• LESSONS OF HUMANITY

    $11.00$24.00

    Fri. & Sat. August 2 & 3 at 8pm, Sunday August 4 at 4pm

    An original performance by SAMITE

    Lighting Design by Sabrina Hamilton

    A performance tailor-made by Samite to fit KoFest's 2019 season theme of "HABITAT: (human)" using a rich a blend of traditional African music and personal stories that draw on his own experience of war in Idi Amin’s Uganda, and his life as a refugee who finds his new home in rural upstate New York to be a place from which he can reach out globally to help remind others of their strength, so that they may find peace. Funded in part by the Expeditions program of the New England Foundation for the Arts, made possible with funding from the National Endowment for the Arts Regional Touring Program and the six New England state arts agencies.
  • (dis)Place[d]

    $10.00$24.00

    Fri. & Sat. July 26-27 at 8pm, Sunday July 28 at 4pm

    fool'sFURY

    Written and performed by DEBÓRAH ELIEZER Directed by BEN YALOM Video Design: KEDAR LAWRENCE Lighting Design: SABRINA HAMILTON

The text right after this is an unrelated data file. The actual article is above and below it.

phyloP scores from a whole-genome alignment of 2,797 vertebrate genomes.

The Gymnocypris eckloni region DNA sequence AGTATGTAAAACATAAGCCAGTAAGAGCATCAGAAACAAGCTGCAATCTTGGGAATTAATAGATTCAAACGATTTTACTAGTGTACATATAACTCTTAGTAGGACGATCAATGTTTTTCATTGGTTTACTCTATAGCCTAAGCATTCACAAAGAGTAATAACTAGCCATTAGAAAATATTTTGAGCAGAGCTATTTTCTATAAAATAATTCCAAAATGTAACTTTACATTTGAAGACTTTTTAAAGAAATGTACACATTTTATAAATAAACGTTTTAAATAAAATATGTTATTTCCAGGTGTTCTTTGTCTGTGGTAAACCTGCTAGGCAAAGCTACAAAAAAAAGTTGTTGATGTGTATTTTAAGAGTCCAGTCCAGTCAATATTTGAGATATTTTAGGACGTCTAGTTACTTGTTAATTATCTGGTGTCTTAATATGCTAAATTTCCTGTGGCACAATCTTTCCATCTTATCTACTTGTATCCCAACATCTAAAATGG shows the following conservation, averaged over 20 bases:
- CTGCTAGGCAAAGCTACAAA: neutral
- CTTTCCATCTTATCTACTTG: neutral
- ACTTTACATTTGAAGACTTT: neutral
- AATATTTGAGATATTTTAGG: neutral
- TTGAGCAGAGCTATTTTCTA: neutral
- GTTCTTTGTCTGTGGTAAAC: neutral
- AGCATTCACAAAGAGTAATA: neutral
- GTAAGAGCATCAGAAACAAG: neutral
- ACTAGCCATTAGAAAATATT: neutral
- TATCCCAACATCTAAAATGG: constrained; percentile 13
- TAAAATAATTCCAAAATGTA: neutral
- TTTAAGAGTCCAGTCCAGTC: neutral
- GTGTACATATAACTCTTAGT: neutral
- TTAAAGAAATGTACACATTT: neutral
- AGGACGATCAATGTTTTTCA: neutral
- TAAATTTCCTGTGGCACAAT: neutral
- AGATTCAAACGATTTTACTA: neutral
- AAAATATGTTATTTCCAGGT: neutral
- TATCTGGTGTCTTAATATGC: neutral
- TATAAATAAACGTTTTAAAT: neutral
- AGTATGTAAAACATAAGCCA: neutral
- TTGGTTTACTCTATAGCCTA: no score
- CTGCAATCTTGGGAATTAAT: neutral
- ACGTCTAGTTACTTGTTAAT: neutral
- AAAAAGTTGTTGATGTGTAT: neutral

In (dis)Place[d], foolsFURY Co-Artistic Director Debórah Eliezer cracks open the assumptions of her own identity through the story of her father, Edward Ben-Eliezer, an Iraqi Jew born in 1930, a member of the Zionist underground, refugee, Israeli spy, and immigrant to America. Eliezer brings twenty years’ experience as an acclaimed physical performer to create a dozen different characters, including her father at three different ages, her great grandmother, their Iraqi neighbors, an ethereal embodiment of the Tigris Euphrates valley itself, refugees, immigrants, and more. First generation immigrants have often hidden the stories of their past, sometimes to keep painful memories from their children, sometimes to enthusiastically embrace their new countries. The children are caught between cultures, with no way of acknowledging a multi-national, multi-ethnic identity. It was not until Eliezer’s father had begun his descent into dementia that she began to glimpse his past. “We kept cyanide in our socks,” he said out of the blue one day. And she learned that her peace-loving father had been a spy for the Israeli Defense Forces. Other stories trickled out: